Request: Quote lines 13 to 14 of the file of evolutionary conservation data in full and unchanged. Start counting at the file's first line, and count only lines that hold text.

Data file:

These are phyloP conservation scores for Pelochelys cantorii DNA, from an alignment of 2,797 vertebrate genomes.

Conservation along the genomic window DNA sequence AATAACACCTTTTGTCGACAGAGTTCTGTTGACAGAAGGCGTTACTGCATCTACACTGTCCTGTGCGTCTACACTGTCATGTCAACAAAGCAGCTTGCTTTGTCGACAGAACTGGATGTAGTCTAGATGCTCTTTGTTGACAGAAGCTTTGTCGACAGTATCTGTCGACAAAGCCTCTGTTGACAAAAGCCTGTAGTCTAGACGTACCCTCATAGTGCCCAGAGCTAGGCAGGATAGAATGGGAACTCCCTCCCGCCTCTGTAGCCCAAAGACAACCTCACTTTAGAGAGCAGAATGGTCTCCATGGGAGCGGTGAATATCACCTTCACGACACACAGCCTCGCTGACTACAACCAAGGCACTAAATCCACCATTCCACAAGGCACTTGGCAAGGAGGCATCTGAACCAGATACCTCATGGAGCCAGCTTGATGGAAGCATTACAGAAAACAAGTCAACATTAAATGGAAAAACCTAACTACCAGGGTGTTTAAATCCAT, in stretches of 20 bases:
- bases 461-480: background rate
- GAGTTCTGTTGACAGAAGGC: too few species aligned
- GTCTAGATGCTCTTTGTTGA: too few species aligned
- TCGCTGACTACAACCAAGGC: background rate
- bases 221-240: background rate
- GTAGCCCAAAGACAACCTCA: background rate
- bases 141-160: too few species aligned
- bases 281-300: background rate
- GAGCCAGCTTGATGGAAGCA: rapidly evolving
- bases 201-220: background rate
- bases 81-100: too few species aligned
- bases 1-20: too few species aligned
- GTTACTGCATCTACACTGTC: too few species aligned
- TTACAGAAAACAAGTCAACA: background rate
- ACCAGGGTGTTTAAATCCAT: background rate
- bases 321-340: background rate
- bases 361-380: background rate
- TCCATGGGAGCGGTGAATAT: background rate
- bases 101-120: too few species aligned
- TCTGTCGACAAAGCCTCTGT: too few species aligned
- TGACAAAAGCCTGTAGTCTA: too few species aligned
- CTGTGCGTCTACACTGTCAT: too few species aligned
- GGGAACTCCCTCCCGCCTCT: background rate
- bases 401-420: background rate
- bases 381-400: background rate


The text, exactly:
- bases 81-100: too few species aligned
- bases 1-20: too few species aligned